I Told You So
by Kate Clinton
Beacon Press. 208 pages, $22.
IT CAME AS A SHOCK to me to realize that Kate Clinton has been on my radar—and gaydar—for 25 years now. I first encountered her stand-up comedy on my local PBS radio affiliate as a teenager, and it left me feeling deeply uncomfortable. At that time, Clinton was introducing herself as a “fumerist—a feminist-humorist.” The material was funny, and as I recall it, not overtly gay, so my discomfort can’t be pinned on the fear of being outed by laughing too hard. It was probably her choice of subject matter. She talked about things that seemed better suited to people’s bedrooms—or bathrooms—or perhaps pamphlets discreetly handed out by medical professionals. I laughed, but also wanted to hide under my bed a little bit. It’s embarrassing to recall reading an article around that time that made sweeping generalizations about women in comedy and how it just wasn’t funny to talk about the subject matter they favored (boyfriends and menstruation being singled out for scorn), and how this brought home my own discomfort with my body, my self, and my sexuality. Kate Clinton’s work unsettled me that much, notwithstanding the lack of boyfriend jokes.
Thus the news that she had a book coming out this summer piqued my curiosity. I am older now and more comfortable in my skin; Clinton has built a terrific career and fan base that keep her in constant demand. Clearly her material has evolved over the years, as has my taste; how would we get along now? Simply put: what a difference a quarter-century makes. It’s delightful to have grown up, down, and sideways enough to realize I owe Ms. Clinton an apology, and even sweeter to see that she has continued to hone her wit and vision into a laser-like focus on modern life, the better to expose and cauterize today’s political landscape. Her talents are displayed to great advantage in I Told You So.
The book features a hybrid of previously published magazine columns, some re-tooled blog entries, and material written for this collection. There’s varied subject matter, but let’s get the potentially bad news out of the way first: the majority of the essays here either focus or touch on the last presidential election. If just thinking about last summer and fall makes you want to climb into bed with a quart of Rocky Road (or something even stronger) and never come out again, you’ll want to shop around rather than plow straight through this volume. The better news is that the 2008 election is still pretty funny, at least in Clinton’s hands, so it’s worth reading even if your side didn’t win (Kate was rooting for Hillary Clinton—no relation).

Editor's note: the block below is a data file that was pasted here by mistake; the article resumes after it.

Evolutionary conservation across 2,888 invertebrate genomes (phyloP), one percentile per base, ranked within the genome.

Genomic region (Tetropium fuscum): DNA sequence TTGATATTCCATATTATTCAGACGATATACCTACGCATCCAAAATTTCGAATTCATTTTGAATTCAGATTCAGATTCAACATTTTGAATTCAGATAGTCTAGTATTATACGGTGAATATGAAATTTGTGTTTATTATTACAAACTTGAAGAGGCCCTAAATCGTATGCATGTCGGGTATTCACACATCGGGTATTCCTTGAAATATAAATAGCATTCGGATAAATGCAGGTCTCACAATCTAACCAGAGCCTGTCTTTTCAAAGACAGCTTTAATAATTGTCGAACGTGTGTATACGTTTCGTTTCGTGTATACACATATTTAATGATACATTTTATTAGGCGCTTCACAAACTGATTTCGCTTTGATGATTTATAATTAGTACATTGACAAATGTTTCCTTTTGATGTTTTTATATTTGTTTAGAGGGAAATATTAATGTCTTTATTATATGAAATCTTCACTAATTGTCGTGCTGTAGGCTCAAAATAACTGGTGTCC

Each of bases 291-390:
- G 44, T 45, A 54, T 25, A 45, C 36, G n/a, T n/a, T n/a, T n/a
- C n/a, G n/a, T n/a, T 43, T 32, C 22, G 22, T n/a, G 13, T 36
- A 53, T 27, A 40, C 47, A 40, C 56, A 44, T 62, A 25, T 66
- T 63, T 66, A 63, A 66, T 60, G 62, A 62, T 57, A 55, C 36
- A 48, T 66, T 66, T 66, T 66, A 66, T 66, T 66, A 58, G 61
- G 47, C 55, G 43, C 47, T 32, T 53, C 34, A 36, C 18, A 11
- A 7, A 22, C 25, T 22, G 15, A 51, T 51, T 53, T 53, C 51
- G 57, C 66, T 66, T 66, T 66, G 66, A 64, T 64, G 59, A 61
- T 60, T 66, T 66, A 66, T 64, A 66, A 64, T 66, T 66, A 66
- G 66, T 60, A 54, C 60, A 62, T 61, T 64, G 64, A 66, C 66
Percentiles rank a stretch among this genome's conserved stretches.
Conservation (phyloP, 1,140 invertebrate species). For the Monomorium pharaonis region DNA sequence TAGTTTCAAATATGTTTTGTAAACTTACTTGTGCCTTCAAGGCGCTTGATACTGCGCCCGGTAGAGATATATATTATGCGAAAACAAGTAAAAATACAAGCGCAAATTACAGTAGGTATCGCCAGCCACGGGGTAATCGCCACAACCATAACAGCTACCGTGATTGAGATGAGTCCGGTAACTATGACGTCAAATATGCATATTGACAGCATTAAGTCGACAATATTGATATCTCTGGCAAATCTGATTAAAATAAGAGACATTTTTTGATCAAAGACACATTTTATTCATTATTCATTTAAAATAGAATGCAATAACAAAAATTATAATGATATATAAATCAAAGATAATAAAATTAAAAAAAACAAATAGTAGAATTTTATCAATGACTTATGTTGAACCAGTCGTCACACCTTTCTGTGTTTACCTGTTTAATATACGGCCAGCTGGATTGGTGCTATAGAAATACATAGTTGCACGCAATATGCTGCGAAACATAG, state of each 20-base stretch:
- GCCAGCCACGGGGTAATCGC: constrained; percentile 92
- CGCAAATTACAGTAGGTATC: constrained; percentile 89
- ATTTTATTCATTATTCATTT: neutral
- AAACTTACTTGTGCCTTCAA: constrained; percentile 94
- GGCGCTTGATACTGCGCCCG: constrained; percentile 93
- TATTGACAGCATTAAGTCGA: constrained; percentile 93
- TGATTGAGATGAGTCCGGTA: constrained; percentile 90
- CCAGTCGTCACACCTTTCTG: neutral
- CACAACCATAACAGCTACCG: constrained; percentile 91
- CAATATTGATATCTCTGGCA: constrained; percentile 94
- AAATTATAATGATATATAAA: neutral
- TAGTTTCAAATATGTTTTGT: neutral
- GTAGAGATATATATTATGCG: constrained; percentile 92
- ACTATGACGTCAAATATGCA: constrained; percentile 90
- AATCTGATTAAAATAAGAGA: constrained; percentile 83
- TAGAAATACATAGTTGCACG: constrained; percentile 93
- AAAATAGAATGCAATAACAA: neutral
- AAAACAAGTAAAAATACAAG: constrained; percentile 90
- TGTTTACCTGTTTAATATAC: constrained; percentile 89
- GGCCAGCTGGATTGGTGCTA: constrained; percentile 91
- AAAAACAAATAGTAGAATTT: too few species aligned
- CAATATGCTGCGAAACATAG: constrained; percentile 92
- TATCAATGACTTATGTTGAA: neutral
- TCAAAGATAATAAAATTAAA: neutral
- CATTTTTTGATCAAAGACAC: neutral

Some of the best lines in I Told You So are one-line hit-and-runs. Here’s Clinton on Sarah Palin: “Dan Quayle with a ponytail.” On Karl Rove: “He said he was like Moby Dick. The Moby is silent.” On mega-church multimillionaire Joel Osteen: “God’s show pony and patron saint of teeth whitener.” And this on George W. Bush and his fondness for “intelligent design”: “He seems to have discovered that the Scopes trial was not a blind test for mouthwash.”
If the book were just an onslaught of rim-shot-worthy lines like those, it would fulfill its comedic duties adequately, but Clinton goes much further: she writes an excellent essay and has a fine ear for language. A piece titled “I Wish I Could Quit Ewe” takes off from a study that considers why eight percent of sheep are gay—”I say who cares why it happens, how fabulous are those sweaters?” She zings the Bush administration for the culture of fear and conformity they imposed on the nation for eight years, then points out that gay people are often all too willing to play the role of sheep in our still homophobic society. The essay runs a mere two pages but manages to blend humor, political commentary, and a shot in the arm to GLBT activists.
There are some personal essays here as well, though the connection between the personal and the political is never far away. We get glimpses of Clinton at home with partner Urvashi Vaid, some scenes with her family, and a peek at her method of writing, performing, and refining the material she tours with in front of summer crowds in Provincetown, Mass. Surviving a Catholic upbringing has driven many people to stand-up comedy, and Clinton deftly mines her own experience for material. She describes the conflict that attending confession and receiving communion began to pose as she coveted increasing numbers of her neighbors’ wives: “I felt like a fraud. I was sure I got the placebo host.”
A news story from the early part of the presidential primary campaign apparently slipped right by me. It was mentioned a few times in I Told You So, and seemed so ridiculous and appalling as to have to be pure fiction. I suspected Clinton was making it up for humor’s sake and might have let it slide, but my inner investigative journalist wouldn’t let go. It seems Mitt Romney really did take his family on vacation with their dog strapped on the roof of the car! (He was spotted at a drive-through car wash, rinsing doggie diarrhea off the station wagon.) The title of Clinton’s essay on Romney, “Curb Your Mitt!”, puts the rimshot in front of the joke and still scores. I Told You So is sharp, funny, and as relentlessly feminist as its creator. Long may she fume.
Heather L. Seggel is a writer who lives in northern California.